Hold Tight! a tribute to Dave Dee

Dave Dee (1941-2009) was perhaps best known as the lead singer of 60s pop band ‘Dave Dee, Dozy, Beaky, Mick and Tich’ who take the crown for the silliest of all band names from the era. He was not just one of our best live performers but also a record industry manager, a former policeman, and a respected magistrate in Cheshire and London.

Born David John Harman on 17th December 1941 in Salisbury, the police cadet turned budding musician attended at Eddie Cochran’s fatal accident in 1960, and taught himself to play guitar on Cochran’s Gretsch while it was impunded at the local station. By 1962 he had started his first group, Dave Dee and the Bostons, who were a comedy-music act. By 1966 this had evolved into the chart-topping quintet who produced such hits as Bend It, Hold Tight, Zabadak, Don Juan, and The Legend of Xanadu, which lasted until Dee left to go solo in 1969.

As an A&R man at WEA Records, Dave Dee can be credited as part discover of such acts as AC/DC, the Heavy Metal Kids, and Boney M. By 1985 the revival circuit beckoned and his taste for perfoming has returned – with the Heroes and Villains concert in London set up with many of the Dozies’ peers on the bill to raise money for the charity Nordoff-Robbins, which Dee co-founded. Watching this concert on video (also featuring Mud, The Merseybeats, The Equals, Chris Farlowe, The Tremeloes, Tommy Bruce, The Nashville Teens, and many more) it crackles with the energy with Dee and other groups and performers of the time would bring to the Solid Silver 60s circuit through the next couple of decades.

Was Dave Dee a great singer? I think he was – in the 90s he recorded a cover of Oasis’ song ‘Look Back in Anger’ which almost exceeded the original. Even in his last few months he recorded songs including a medley of Everly Brothers songs and Led Zeppelin’s Stairway To Heaven teamed with The Who’s Pinball Wizard and sounded perhaps better than he had in his prime during the 1960s. As a live performer he was a class act who combined a sense of fun with true professionalism. I will always keep happy memories of singing those silly songs like Zabadak live with their creators!

The Dozies were fashion icons and appeared on all the great music shows of the time – including Top of the Pops and the German equivalents Beat Beat Beat, and Beat Club (which Dee co-presented for a while, and also fronted compilations of in the 1990s for British television). When they returned, perhaps the fashions were a bit more conservative, and Beaky and Mick changed personnel over the years, but there is no other Justice of the Peace who spent his mature years wielding a whip on stage singing about the black barren land of Xanadu!

Dave Dee passed away after a long battle with prostate cancer in January 2009, not that long after yet another successful nostalgia tour. There’s been quite a hole in the revival circuit ever since.


Concert review: Solid Silver 60s (High Wycombe)

Now in its 27th year, the Solid Silver 60s nostalgia tour sticks firmly to its formula of presenting four or five acts who were million sellers back in the days of Biba, Mary Quant, and Carnaby Street. It tends to appeal to a range of ages and this was reflected in the Wycombe audience last night.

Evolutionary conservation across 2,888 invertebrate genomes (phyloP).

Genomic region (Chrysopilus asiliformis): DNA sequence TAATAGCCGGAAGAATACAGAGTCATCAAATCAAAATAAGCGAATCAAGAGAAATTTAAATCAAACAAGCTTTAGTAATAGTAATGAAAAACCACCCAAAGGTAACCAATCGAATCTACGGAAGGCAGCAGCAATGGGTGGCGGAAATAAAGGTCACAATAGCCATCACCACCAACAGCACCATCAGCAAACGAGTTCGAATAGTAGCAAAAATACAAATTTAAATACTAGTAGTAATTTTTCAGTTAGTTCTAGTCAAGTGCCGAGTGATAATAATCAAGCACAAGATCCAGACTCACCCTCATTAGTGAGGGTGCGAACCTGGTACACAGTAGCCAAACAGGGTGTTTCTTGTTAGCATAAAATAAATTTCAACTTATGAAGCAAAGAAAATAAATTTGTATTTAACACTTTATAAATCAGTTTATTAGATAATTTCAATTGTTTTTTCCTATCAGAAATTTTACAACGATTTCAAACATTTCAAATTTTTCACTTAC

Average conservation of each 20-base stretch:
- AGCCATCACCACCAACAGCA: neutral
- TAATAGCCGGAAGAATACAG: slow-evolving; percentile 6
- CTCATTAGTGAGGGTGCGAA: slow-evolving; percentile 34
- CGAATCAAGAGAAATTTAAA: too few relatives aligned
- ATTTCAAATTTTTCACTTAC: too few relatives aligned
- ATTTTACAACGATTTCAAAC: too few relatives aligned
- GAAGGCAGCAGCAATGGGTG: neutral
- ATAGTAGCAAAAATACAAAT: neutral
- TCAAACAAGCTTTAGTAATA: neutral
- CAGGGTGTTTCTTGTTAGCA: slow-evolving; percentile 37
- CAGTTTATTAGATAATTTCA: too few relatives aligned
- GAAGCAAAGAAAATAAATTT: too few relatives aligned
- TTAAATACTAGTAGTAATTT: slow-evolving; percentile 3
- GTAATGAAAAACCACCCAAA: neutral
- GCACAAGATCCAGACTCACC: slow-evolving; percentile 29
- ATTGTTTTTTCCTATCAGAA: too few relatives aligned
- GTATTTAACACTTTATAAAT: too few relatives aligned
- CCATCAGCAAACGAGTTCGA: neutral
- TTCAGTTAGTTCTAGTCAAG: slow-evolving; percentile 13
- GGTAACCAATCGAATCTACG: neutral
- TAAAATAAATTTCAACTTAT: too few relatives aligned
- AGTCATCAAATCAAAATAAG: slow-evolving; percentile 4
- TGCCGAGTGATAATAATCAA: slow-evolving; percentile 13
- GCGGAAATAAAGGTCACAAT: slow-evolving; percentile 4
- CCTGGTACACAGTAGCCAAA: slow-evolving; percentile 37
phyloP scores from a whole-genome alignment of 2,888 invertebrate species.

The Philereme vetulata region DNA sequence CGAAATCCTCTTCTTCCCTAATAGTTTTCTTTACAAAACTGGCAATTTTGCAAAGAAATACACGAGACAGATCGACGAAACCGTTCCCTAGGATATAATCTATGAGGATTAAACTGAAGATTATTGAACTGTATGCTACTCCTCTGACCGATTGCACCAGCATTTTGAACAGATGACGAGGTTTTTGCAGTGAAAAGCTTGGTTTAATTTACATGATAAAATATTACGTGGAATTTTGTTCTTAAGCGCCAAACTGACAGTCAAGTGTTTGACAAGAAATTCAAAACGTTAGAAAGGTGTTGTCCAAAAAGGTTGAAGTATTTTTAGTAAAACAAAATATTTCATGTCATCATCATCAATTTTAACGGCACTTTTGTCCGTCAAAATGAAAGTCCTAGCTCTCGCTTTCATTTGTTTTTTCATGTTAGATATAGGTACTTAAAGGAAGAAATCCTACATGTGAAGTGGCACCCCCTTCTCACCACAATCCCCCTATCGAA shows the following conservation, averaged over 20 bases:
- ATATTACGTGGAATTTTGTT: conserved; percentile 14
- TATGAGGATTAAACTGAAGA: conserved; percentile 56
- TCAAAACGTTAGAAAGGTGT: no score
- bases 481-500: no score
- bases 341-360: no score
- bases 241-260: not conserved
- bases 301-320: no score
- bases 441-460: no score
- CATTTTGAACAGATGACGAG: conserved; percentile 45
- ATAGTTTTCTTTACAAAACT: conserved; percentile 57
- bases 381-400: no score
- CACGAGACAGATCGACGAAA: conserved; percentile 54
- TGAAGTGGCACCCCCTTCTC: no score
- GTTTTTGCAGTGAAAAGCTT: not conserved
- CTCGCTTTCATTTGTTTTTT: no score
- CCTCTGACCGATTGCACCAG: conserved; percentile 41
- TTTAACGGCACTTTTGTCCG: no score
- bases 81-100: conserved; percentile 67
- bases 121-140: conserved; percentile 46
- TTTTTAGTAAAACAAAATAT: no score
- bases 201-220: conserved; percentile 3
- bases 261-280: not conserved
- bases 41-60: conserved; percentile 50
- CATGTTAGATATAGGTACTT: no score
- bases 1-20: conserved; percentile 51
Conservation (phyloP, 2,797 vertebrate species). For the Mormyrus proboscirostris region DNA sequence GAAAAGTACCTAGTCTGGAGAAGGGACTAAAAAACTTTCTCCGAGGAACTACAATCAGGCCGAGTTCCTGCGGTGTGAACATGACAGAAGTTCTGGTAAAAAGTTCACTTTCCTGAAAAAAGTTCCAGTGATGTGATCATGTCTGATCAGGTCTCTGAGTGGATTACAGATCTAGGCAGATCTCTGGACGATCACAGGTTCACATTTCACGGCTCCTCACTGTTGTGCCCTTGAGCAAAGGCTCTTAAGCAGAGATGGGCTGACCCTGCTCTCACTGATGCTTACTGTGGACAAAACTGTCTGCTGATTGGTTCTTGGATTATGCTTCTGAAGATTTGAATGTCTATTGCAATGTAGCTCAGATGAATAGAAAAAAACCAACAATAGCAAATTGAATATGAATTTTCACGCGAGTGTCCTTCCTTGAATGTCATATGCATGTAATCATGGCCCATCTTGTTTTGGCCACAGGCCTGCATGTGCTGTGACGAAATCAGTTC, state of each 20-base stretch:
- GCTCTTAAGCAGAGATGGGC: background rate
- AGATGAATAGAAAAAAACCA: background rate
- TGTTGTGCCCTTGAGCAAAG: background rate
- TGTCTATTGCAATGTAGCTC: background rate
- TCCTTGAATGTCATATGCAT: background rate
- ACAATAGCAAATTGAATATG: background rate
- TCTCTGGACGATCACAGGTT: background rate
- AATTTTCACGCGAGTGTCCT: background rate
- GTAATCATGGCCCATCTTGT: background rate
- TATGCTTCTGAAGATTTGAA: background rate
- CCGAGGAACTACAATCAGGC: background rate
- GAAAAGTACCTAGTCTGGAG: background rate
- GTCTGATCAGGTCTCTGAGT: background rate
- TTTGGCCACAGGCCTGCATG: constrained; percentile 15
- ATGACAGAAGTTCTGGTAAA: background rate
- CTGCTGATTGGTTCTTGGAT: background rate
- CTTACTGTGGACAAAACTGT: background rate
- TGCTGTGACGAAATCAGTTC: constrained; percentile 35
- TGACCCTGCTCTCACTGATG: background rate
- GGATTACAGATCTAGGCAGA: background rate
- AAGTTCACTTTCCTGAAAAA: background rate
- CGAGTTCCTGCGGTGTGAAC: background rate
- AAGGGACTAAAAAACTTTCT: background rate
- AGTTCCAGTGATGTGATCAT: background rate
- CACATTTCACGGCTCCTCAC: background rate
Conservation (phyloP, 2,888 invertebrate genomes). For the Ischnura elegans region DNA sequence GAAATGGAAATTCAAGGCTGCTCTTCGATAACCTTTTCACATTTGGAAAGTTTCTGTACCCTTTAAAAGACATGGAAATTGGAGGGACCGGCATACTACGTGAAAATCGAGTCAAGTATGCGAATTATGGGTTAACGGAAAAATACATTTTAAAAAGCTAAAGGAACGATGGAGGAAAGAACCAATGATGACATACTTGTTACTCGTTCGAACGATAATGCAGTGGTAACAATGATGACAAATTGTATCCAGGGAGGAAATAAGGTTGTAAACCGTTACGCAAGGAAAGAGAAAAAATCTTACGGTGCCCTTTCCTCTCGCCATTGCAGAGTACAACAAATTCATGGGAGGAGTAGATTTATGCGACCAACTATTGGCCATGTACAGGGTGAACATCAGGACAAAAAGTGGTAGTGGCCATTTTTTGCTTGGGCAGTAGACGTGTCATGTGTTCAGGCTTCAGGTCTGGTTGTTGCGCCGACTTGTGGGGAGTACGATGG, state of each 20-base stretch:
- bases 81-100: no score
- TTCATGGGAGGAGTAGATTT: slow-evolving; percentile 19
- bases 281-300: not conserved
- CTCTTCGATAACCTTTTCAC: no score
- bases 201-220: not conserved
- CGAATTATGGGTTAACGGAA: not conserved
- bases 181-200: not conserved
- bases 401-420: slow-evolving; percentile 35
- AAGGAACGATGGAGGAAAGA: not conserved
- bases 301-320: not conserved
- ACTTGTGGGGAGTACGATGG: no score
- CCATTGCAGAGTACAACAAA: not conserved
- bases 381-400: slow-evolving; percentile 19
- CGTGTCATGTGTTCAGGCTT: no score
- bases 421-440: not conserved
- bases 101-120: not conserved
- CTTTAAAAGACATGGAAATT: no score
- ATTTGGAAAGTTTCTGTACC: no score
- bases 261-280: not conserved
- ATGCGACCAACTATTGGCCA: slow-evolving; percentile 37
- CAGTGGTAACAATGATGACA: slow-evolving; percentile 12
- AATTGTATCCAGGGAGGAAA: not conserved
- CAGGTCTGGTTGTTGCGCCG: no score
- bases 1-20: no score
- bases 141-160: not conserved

Opening the show (and backing all the special guests throughout) were Vanity Fare,’, ‘Ere best known for the hits ‘Hitchin’ a Ride’, ‘Early in the Morning’ and ‘I Live for the Sun’. They are extremely hard workers, especially singer/guitarist Eddie Wheeler who impressed with his solos, and they warmed the crowd up with a well-judged selection of numbers.

Then it was on to the first special guest of the night, Brian Poole from East London, who, with the Tremeloes, is best remembered now for ‘Do You Love Me?’. He entertained the crowd with the ballad ‘Someone, Someone’ (‘a song given to us by Buddy Holly and the Crickets’) and rocked the place with a selection of Chuck Berry numbers and ‘Twist and Shout’. The Candyman himself still has what it takes to do a good set, and at 70+ was clearly enjoying his resurgence of popularity on the nostalgia circuit.

Next up was California’s Chris Montez, who shared his hits ‘The More I See You’, ‘Let’s Dance’, and ‘Call Me’, as well as a couple of number nodding back to his childhood influence and fellow Latino, Ritchie Valens (‘La Bamba’ and ‘Donna’). He also plays guitar very well and effortlessly charmed the crowd with tales of his life growing up as one of eighteen children in a Spanish speaking home before finding fame in his mid-teens with a record contract.

After the interval Vanity Fare returned, with an a capella version of ‘For the Longest Time’, before leading into a rock and roll filled set from Brian Hyland, another Californian best remembered for his early 60s hits ‘Sealed with a Kiss’ and ‘An Itsy Bitsy Teeny Weeny Yellow Polka Dot Bikini’. We heard those, but also great versions of ‘A Whiter Shade of Pale’ and ‘All Along the Watchtower’. He’s accompanied by his partner Rosemari on vocals and percussion and son Boti on the drums.

Top of this tour’s bill is former Herman’s Hermits singer Peter Noone, originally from Manchester, who found fame as the band’s frontman aged fifteen with hits such as ‘Hush’, ‘Sleepy Joe’, ‘Silhouettes’, ‘Sentimental Friend’ and ‘Mrs Brown, You’ve Got a Lovely Daughter’. Good singalong fare to close this enjoyable show which nudged just over three hours.

I should mention as well that this was a present for my mum on Mother’s Day, who was delighted to meet both Poole and Montez and get their autographs. A happy night for all, and this tour remains highly recommended for those who love the songs and artists of the era.